screamed “boo,” or at least some version of it, to startle others
since the mid-16th century. (One of the earliest examples documented by the
Oxford English Dictionary appeared in that 1560s poetic thriller, Smyth Whych that
Forged Hym a New Dame.) But ghosts? They’ve only been yowling
“boo” for less than two centuries.
of boo is uncertain. The OED compares it with the Latin boare or
the Greek βοᾶν, meaning to “cry aloud, roar, [or] shout.” Older
dictionaries suggest it could be an onomatopoeia mimicking the lowing of a cow.
origins, the word had a slightly different shade of meaning a few hundred years
ago: Boo (or, in the olden days, bo orbu)
was not used to frighten others but to assert your presence. Take the
traditional Scottish proverb “He can’t say bo to a goose,”
which for centuries has been a slick way to call somebody timid or sheepish. Or consider the 1565 story Smyth Whych that
Forged Hym a New Dame, in which an overconfident blacksmith tries to
hammer a woman back into her youth, and the main character demands of his dying
experiment: “Speke now, let me se / and say ones bo!”
Or, as Donatello
would put it: “Speak, damn you, speak!”
But boo became
scarier with time. After all, as the OED notes, the word is phonetically suited
“to produce a loud and startling sound.” And by 1738, Gilbert Crokatt was
writing in Presbyterian Eloquence Display’d that, “Boo is a
Word that’s used in the North of Scotland to frighten crying children.”
(We’re not here
to question 250-year-old Scottish parenting techniques, but over at Slate, Forrest Wickman raises a good point: Why would
anybody want to frighten a child who is already crying?)
In 18th century
Scotland, bo, boo, and bu would latch
onto plenty of words describing things that went bump in the night. According
to the Dictionary
of the Scots Language, the term bu-kow applied to
hobgoblins and “anything frightful,” such as scarecrows. The word bogey,
for “evil one,” would evolve into bogeyman. And there’s bu-man,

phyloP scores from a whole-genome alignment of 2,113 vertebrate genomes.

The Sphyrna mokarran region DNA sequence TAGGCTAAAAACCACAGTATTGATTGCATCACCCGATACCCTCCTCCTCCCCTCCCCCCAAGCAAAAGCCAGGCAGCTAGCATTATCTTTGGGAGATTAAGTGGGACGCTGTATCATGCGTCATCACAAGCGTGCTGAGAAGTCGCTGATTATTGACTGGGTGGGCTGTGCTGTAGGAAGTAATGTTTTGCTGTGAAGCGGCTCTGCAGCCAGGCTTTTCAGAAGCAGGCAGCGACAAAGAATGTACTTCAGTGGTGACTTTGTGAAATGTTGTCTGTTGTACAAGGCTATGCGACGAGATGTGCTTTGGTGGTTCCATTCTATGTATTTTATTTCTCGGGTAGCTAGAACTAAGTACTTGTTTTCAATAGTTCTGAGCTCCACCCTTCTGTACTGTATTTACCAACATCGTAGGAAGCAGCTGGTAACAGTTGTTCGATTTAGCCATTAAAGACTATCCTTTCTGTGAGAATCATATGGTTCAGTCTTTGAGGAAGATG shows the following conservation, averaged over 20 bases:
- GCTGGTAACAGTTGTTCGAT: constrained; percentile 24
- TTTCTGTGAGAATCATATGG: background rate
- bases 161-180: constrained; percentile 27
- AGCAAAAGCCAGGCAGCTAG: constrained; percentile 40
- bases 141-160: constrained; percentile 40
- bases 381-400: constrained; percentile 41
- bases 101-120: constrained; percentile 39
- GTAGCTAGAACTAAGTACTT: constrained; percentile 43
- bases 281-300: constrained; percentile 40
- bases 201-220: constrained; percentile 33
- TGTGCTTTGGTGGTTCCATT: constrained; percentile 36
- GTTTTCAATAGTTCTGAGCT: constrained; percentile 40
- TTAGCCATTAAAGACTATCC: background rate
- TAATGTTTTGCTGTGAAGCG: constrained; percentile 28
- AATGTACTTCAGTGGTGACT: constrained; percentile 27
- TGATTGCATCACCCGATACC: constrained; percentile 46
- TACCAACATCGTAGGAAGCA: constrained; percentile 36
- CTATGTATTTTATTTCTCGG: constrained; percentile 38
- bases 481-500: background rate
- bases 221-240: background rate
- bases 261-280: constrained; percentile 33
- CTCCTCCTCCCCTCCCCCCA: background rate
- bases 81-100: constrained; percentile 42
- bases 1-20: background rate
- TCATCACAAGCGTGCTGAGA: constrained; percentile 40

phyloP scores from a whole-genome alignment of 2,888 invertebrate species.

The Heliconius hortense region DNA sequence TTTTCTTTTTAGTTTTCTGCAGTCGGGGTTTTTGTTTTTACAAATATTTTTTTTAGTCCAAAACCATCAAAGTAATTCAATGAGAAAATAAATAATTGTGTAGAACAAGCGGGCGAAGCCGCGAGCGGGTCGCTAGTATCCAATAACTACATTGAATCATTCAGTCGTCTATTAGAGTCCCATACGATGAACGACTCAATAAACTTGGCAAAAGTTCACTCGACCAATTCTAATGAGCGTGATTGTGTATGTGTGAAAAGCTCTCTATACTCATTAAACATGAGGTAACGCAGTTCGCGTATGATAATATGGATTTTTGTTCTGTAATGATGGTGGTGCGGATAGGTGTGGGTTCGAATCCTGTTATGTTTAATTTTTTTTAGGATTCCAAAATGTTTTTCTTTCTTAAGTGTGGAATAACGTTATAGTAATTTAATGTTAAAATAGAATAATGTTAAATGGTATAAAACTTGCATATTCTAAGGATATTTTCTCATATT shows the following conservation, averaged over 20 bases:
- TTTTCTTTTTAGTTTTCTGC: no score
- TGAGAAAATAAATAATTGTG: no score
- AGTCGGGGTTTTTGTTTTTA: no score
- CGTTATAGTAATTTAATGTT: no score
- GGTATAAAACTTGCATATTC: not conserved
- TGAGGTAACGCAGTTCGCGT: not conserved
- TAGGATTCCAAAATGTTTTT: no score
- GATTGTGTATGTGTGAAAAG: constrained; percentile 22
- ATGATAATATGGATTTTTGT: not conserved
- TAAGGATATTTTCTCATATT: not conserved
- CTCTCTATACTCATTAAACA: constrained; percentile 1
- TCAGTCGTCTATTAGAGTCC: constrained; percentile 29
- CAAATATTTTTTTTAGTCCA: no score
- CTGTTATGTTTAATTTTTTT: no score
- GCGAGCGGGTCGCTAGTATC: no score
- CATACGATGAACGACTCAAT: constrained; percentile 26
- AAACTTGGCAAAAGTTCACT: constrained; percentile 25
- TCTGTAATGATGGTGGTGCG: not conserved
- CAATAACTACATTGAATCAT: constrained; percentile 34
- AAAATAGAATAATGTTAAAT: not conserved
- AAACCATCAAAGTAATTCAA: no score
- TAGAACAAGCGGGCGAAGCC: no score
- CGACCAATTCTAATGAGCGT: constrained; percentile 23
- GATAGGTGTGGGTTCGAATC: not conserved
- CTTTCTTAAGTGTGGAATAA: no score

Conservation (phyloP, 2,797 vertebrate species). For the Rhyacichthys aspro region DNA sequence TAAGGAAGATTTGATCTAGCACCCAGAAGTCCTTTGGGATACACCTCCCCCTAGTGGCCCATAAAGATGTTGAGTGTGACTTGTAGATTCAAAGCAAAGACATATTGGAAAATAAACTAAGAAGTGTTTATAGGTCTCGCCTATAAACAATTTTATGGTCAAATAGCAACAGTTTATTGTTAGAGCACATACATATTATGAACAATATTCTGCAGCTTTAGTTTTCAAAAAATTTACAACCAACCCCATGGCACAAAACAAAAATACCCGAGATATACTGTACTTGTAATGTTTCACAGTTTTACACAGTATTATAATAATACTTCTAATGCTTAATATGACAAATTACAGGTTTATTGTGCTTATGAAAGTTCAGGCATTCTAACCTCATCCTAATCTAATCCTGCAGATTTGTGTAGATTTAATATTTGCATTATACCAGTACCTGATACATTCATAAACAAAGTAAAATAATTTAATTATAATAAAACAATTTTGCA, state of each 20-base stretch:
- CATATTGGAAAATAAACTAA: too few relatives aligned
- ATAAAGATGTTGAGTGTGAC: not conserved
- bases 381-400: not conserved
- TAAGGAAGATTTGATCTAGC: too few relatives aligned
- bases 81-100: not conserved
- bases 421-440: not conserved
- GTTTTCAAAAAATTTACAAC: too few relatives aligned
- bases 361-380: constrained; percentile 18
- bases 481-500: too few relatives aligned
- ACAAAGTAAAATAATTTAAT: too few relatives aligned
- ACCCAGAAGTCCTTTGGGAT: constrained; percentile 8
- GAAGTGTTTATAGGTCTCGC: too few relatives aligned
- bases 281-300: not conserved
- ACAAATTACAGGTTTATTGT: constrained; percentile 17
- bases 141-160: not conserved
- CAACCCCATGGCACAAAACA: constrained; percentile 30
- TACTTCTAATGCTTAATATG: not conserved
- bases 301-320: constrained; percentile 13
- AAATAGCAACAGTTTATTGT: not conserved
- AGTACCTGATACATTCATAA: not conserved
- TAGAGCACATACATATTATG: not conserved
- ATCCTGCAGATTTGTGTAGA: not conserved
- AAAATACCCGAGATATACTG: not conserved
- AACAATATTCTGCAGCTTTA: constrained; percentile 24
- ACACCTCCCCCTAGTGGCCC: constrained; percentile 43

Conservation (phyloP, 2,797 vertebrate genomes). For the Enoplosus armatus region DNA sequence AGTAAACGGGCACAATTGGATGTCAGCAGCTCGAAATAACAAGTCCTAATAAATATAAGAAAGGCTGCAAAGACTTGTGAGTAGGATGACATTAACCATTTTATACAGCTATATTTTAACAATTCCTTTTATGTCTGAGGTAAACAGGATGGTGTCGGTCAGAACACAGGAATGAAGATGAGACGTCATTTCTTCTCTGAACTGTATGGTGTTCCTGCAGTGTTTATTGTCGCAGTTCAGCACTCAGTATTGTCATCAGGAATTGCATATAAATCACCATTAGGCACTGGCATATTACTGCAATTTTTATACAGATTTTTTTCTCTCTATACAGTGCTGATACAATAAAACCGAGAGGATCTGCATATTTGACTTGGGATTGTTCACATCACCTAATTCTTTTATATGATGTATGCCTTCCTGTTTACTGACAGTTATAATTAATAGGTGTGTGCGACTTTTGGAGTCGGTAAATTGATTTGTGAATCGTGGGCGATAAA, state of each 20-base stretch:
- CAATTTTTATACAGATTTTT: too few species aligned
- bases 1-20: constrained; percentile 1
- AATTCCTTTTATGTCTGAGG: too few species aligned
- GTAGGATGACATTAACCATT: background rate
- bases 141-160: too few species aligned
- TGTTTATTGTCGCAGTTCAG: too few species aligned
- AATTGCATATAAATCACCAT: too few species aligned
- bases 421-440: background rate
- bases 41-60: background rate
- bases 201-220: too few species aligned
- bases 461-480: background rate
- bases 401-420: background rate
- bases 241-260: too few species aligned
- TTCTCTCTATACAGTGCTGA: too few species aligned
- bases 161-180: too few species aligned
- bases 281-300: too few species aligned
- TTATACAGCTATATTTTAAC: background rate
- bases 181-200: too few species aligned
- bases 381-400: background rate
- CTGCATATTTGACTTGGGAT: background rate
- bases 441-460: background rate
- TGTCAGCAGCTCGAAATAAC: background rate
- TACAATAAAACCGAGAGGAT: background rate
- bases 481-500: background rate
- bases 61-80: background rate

or boo-man, a terrifying goblin that haunted man:
counsellors, and princes fair,
As weel’s the
their pleasures mix’d wi’ care,
An’ dread some
It was only a
matter of time until ghosts got lumped into this creepy “muckle boo-man” crowd.
Which is too bad.
Before the early 1800s, ghosts were believed to be eloquent, sometimes
charming, and very often literary speakers. The spirits that appeared in the works of the Greek
playwrights Euripides and Seneca held the important job of reciting the play’s
prologue. The apparitions in Shakespeare’s plays conversed in the same swaying
iambic pentameter as the living. But by the mid-1800s, more literary ghosts
apparently lost interest in speaking in complete sentences. Take this
articulate exchange with a specter from an 1863 Punch and Judy script.
dear ! oh dear ! It wants’t me!
It’s no surprise
that boo’s popularity rose in the mid-19th century. This was the
age of spiritualism, a widespread cultural obsession with paranormal phenomena
that sent scores of people flocking to mediums and clairvoyants in hopes of
communicating with the dead. Serious scientists were sending electrical shocks
through the bodies of corpses to see if reanimating the dead was possible;
readers were engrossed in terrifying Gothic fiction (think Frankenstein, Zastrozzi,
and The Vampyre); British police departments were reporting a
heightened number of ghost sightings as graveyards were plagued by “ghost
impersonators,” hoaxsters who camped out in cemeteries covered in white robes
and pale chalk. It’s probably no coincidence that ghosts began to develop their
own vocabulary—limited as it may be—during a period when everybody was curious
about the goings-on within the spirit realm.
It may also help
that boo was Scottish. Many of our Halloween traditions, such
as the carving of jack-o’-lanterns, were carried overseas by Celtic immigrants.
Scotland was a great exporter of people in the middle of the 1800s, and perhaps
it’s thanks to the Scots-Irish diaspora that boo became every
ghost’s go-to greeting.